Photos: Robert Ladd
The actor Carl McIntyre leads off with a description of his latest project: a 20-minute play about living with aphasia. He has all the compelling facial expressions of an actor, capturing the audience of fellow group members with his engaging presence, and exclaims ”Yes!” when his explanations are understood. He struggles with multisyllabic words, syntax, acronyms, names of buildings, and verbs. But his urge to get his message across propels him to kept trying. He prompts himself by saying ”A-B” quietly, then ”C-D” loudly when trying to describe the discs with music on them. Carl had a stroke in 2005 at the age of 46 that left him with aphasia. He says he knows it will never be the same, but his condition has improved with practice and therapy.
”I am on a mission!”
Joe asks Carl ”Will there be jokes in the play?” Carl agrees that a bit of light humor might be a good thing to add. Joe goes on to say that with his family, he often says things inadvertently that come out very funny. He encourages his family to laugh and he doesn’t mind-he seems happy to have made ”stupid jokes.”
Each member gets an opportunity to talk about ”what’s new and exciting in your life?” with a group of people who have gone through the same difficulties in trying to regain their prior capabilities. Of his own progress, Jay says, ”I get better, I talk, speak, read.” He puts his limp hand on the table and says ”Here, nothing.” But Jay tells the group several times during the session how much he wants to walk better, and to continue improving. ”I’m on a mission!” he exclaims. Everyone nods, silently acknowledging the determination necessary to keep making progress toward the elusive goal of being able to communicate and be understood again.
Sharon takes her turn as photos of her travels and pets are displayed on a screen. She speaks well, but has some lapses in trying to remember names. Her husband is supportive, encouraging her to describe their dog, cats, and the raccoon who recently visited their backyard.
It’s Kassi’s turn and Joe asks her what she’s been doing. She picks up a bag and dumps out about 20 smaller bags onto the conference room table. They are filled with beaded bracelets, necklaces, and earrings she has made, using her one unparalyzed hand and mouth to do her craft. When asked about her work she lights up. ”I love it, ”she smiles, ”I do.” She tells of her plans to try to sell her jewelry online. The others in the group encourage her, and there follows a description of how Internet commerce works, what broadband is, online shopping-a topic everyone is interested in, but one that involves some difficult vocabulary. Carl has heard of a website, but can’t say the name; still, he is able to write it down. The group facilitator, speech-language pathologist Denise Caignon, gives small whiteboards and pens to participants who have spared writing skills. Aphasia affects everyone differently; some people can still write, others use hand gestures or even drawing. Many can still use spoken key words to get their point across.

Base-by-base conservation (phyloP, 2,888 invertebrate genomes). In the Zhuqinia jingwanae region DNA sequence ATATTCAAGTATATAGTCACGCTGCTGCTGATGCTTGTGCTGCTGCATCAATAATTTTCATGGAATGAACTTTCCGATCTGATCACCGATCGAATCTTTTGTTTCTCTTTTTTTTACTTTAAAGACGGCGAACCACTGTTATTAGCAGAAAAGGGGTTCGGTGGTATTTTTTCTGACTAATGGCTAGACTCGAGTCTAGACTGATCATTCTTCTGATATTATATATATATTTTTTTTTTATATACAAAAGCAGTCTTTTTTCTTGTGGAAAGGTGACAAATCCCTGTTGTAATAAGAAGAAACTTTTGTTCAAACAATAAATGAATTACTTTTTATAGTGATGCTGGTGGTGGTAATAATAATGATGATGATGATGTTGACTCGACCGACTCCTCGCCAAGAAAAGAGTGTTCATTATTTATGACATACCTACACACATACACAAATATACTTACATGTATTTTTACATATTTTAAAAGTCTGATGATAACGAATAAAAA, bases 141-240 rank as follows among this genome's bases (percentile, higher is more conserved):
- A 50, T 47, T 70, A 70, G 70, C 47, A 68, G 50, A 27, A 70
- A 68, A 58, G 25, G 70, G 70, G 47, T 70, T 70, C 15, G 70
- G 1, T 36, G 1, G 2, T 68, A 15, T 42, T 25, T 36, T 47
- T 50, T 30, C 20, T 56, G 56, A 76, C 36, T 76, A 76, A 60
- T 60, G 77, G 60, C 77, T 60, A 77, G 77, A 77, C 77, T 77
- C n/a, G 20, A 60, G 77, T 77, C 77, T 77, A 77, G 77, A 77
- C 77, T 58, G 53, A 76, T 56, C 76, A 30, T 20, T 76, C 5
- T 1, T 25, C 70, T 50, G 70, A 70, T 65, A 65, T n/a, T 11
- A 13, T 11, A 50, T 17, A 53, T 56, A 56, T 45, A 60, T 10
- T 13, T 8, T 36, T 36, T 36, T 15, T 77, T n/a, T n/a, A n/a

They meet every Monday at 1:00, sometimes only 4 people, sometimes 8, but whatever their numbers, this is a group that supports, listens, encourages, laughs…and is on a mission.
For more information about Aphasia, visit The National Aphasia Association at: https://www.aphasia.org/
“Aphasia” tells the story of local actor Carl McIntyre who acquired aphasia after a stroke to the left side of his brain. Carl stars as himself in this film, which was written and directed by his friend and colleague, Jim Gloster. The cast includes accomplished actors who were touched by aphasia through their friendship with Carl and who have accompanied him on the long journey of recovery and adjustment.
Premiered: May 1, 2010
at the Division of Speech and Hearing Sciences Anniversary Celebration